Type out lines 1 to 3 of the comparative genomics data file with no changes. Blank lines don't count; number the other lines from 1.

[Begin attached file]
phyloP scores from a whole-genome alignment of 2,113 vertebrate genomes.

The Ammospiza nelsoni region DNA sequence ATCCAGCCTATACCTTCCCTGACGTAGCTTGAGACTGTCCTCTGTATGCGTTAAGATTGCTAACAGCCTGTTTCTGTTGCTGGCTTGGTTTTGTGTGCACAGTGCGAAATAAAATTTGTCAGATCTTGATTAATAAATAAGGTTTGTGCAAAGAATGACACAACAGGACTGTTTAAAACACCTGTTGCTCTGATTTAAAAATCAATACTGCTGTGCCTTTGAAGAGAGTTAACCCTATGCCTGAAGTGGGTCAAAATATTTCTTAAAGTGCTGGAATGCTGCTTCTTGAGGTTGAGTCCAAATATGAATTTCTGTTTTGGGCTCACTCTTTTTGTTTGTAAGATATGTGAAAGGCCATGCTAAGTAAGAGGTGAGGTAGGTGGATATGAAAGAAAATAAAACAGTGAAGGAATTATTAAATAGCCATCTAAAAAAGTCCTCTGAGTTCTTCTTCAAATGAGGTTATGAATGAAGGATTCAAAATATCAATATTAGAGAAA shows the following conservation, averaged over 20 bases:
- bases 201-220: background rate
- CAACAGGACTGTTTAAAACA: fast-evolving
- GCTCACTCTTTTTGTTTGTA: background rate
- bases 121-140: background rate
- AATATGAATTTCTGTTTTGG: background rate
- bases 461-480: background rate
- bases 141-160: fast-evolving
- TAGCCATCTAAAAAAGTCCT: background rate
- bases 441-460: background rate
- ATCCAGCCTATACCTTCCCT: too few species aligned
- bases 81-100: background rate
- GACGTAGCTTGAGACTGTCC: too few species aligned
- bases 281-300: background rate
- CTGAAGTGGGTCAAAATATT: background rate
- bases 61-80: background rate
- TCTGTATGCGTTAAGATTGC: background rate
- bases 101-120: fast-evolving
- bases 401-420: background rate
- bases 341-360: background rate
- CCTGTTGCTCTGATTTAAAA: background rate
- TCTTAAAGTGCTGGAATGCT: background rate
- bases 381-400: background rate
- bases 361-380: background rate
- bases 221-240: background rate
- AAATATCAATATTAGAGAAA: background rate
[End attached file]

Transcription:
phyloP scores from a whole-genome alignment of 2,113 vertebrate genomes.

The Ammospiza nelsoni region DNA sequence ATCCAGCCTATACCTTCCCTGACGTAGCTTGAGACTGTCCTCTGTATGCGTTAAGATTGCTAACAGCCTGTTTCTGTTGCTGGCTTGGTTTTGTGTGCACAGTGCGAAATAAAATTTGTCAGATCTTGATTAATAAATAAGGTTTGTGCAAAGAATGACACAACAGGACTGTTTAAAACACCTGTTGCTCTGATTTAAAAATCAATACTGCTGTGCCTTTGAAGAGAGTTAACCCTATGCCTGAAGTGGGTCAAAATATTTCTTAAAGTGCTGGAATGCTGCTTCTTGAGGTTGAGTCCAAATATGAATTTCTGTTTTGGGCTCACTCTTTTTGTTTGTAAGATATGTGAAAGGCCATGCTAAGTAAGAGGTGAGGTAGGTGGATATGAAAGAAAATAAAACAGTGAAGGAATTATTAAATAGCCATCTAAAAAAGTCCTCTGAGTTCTTCTTCAAATGAGGTTATGAATGAAGGATTCAAAATATCAATATTAGAGAAA shows the following conservation, averaged over 20 bases:
- bases 201-220: background rate